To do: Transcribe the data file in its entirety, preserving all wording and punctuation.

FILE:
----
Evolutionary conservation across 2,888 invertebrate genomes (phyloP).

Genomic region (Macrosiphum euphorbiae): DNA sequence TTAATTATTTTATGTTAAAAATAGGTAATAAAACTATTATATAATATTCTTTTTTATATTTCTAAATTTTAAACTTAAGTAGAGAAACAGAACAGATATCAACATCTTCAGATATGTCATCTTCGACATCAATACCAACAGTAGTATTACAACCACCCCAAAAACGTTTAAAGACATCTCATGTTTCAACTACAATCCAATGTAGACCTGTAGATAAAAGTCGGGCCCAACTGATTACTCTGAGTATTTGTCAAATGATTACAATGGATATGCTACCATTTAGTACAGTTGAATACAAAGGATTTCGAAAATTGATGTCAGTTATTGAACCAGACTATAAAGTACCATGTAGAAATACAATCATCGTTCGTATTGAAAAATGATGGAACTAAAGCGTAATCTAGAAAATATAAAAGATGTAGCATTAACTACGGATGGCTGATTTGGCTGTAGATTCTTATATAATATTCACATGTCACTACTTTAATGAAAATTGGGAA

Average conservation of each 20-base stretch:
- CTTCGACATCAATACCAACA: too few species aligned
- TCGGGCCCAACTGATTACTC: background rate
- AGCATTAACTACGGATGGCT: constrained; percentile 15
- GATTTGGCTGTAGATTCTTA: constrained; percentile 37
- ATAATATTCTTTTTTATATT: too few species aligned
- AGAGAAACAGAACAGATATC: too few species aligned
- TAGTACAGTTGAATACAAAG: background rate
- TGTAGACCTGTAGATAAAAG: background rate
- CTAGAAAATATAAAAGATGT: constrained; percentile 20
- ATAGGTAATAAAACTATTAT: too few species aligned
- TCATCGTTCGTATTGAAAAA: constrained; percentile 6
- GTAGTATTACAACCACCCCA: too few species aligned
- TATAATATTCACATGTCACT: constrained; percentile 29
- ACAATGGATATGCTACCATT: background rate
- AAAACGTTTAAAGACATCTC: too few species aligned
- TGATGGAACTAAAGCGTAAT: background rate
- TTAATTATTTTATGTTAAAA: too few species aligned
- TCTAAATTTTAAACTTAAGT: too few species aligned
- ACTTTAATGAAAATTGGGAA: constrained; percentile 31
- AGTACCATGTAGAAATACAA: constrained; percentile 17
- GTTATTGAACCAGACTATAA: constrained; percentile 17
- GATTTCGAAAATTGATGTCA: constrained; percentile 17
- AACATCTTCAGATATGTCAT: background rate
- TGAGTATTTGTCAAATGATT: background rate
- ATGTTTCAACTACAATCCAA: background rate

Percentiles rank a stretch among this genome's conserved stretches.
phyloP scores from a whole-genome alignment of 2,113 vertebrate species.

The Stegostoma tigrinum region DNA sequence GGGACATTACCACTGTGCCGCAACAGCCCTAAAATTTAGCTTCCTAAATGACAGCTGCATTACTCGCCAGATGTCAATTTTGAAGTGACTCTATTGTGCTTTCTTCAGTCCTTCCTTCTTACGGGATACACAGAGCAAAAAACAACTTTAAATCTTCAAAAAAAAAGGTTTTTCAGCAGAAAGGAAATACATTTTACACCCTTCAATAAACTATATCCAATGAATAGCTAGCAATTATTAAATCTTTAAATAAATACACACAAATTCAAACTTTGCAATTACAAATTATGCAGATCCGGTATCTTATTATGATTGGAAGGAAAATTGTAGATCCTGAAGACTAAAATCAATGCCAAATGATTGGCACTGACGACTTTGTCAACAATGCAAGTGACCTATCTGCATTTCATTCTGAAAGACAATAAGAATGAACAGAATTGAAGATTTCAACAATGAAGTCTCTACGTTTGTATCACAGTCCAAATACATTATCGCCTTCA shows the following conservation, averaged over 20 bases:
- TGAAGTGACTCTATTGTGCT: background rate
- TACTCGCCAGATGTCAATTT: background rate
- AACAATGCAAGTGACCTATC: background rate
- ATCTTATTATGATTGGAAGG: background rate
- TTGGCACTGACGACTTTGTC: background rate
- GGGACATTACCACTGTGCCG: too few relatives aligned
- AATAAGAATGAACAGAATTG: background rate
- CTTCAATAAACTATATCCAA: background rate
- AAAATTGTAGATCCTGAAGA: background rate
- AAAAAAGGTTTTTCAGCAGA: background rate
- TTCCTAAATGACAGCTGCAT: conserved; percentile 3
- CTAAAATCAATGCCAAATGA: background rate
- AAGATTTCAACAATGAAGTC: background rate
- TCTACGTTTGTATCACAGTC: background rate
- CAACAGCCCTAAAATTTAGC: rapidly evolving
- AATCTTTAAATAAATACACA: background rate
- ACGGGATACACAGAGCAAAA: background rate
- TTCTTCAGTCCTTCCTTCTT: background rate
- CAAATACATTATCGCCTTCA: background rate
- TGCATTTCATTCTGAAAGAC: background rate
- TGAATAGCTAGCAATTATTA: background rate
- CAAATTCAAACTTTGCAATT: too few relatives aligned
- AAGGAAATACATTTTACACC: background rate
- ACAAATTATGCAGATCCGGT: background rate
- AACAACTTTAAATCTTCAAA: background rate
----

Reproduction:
Evolutionary conservation across 2,888 invertebrate genomes (phyloP).

Genomic region (Macrosiphum euphorbiae): DNA sequence TTAATTATTTTATGTTAAAAATAGGTAATAAAACTATTATATAATATTCTTTTTTATATTTCTAAATTTTAAACTTAAGTAGAGAAACAGAACAGATATCAACATCTTCAGATATGTCATCTTCGACATCAATACCAACAGTAGTATTACAACCACCCCAAAAACGTTTAAAGACATCTCATGTTTCAACTACAATCCAATGTAGACCTGTAGATAAAAGTCGGGCCCAACTGATTACTCTGAGTATTTGTCAAATGATTACAATGGATATGCTACCATTTAGTACAGTTGAATACAAAGGATTTCGAAAATTGATGTCAGTTATTGAACCAGACTATAAAGTACCATGTAGAAATACAATCATCGTTCGTATTGAAAAATGATGGAACTAAAGCGTAATCTAGAAAATATAAAAGATGTAGCATTAACTACGGATGGCTGATTTGGCTGTAGATTCTTATATAATATTCACATGTCACTACTTTAATGAAAATTGGGAA

Average conservation of each 20-base stretch:
- CTTCGACATCAATACCAACA: too few species aligned
- TCGGGCCCAACTGATTACTC: background rate
- AGCATTAACTACGGATGGCT: constrained; percentile 15
- GATTTGGCTGTAGATTCTTA: constrained; percentile 37
- ATAATATTCTTTTTTATATT: too few species aligned
- AGAGAAACAGAACAGATATC: too few species aligned
- TAGTACAGTTGAATACAAAG: background rate
- TGTAGACCTGTAGATAAAAG: background rate
- CTAGAAAATATAAAAGATGT: constrained; percentile 20
- ATAGGTAATAAAACTATTAT: too few species aligned
- TCATCGTTCGTATTGAAAAA: constrained; percentile 6
- GTAGTATTACAACCACCCCA: too few species aligned
- TATAATATTCACATGTCACT: constrained; percentile 29
- ACAATGGATATGCTACCATT: background rate
- AAAACGTTTAAAGACATCTC: too few species aligned
- TGATGGAACTAAAGCGTAAT: background rate
- TTAATTATTTTATGTTAAAA: too few species aligned
- TCTAAATTTTAAACTTAAGT: too few species aligned
- ACTTTAATGAAAATTGGGAA: constrained; percentile 31
- AGTACCATGTAGAAATACAA: constrained; percentile 17
- GTTATTGAACCAGACTATAA: constrained; percentile 17
- GATTTCGAAAATTGATGTCA: constrained; percentile 17
- AACATCTTCAGATATGTCAT: background rate
- TGAGTATTTGTCAAATGATT: background rate
- ATGTTTCAACTACAATCCAA: background rate

Percentiles rank a stretch among this genome's conserved stretches.
phyloP scores from a whole-genome alignment of 2,113 vertebrate species.

The Stegostoma tigrinum region DNA sequence GGGACATTACCACTGTGCCGCAACAGCCCTAAAATTTAGCTTCCTAAATGACAGCTGCATTACTCGCCAGATGTCAATTTTGAAGTGACTCTATTGTGCTTTCTTCAGTCCTTCCTTCTTACGGGATACACAGAGCAAAAAACAACTTTAAATCTTCAAAAAAAAAGGTTTTTCAGCAGAAAGGAAATACATTTTACACCCTTCAATAAACTATATCCAATGAATAGCTAGCAATTATTAAATCTTTAAATAAATACACACAAATTCAAACTTTGCAATTACAAATTATGCAGATCCGGTATCTTATTATGATTGGAAGGAAAATTGTAGATCCTGAAGACTAAAATCAATGCCAAATGATTGGCACTGACGACTTTGTCAACAATGCAAGTGACCTATCTGCATTTCATTCTGAAAGACAATAAGAATGAACAGAATTGAAGATTTCAACAATGAAGTCTCTACGTTTGTATCACAGTCCAAATACATTATCGCCTTCA shows the following conservation, averaged over 20 bases:
- TGAAGTGACTCTATTGTGCT: background rate
- TACTCGCCAGATGTCAATTT: background rate
- AACAATGCAAGTGACCTATC: background rate
- ATCTTATTATGATTGGAAGG: background rate
- TTGGCACTGACGACTTTGTC: background rate
- GGGACATTACCACTGTGCCG: too few relatives aligned
- AATAAGAATGAACAGAATTG: background rate
- CTTCAATAAACTATATCCAA: background rate
- AAAATTGTAGATCCTGAAGA: background rate
- AAAAAAGGTTTTTCAGCAGA: background rate
- TTCCTAAATGACAGCTGCAT: conserved; percentile 3
- CTAAAATCAATGCCAAATGA: background rate
- AAGATTTCAACAATGAAGTC: background rate
- TCTACGTTTGTATCACAGTC: background rate
- CAACAGCCCTAAAATTTAGC: rapidly evolving
- AATCTTTAAATAAATACACA: background rate
- ACGGGATACACAGAGCAAAA: background rate
- TTCTTCAGTCCTTCCTTCTT: background rate
- CAAATACATTATCGCCTTCA: background rate
- TGCATTTCATTCTGAAAGAC: background rate
- TGAATAGCTAGCAATTATTA: background rate
- CAAATTCAAACTTTGCAATT: too few relatives aligned
- AAGGAAATACATTTTACACC: background rate
- ACAAATTATGCAGATCCGGT: background rate
- AACAACTTTAAATCTTCAAA: background rate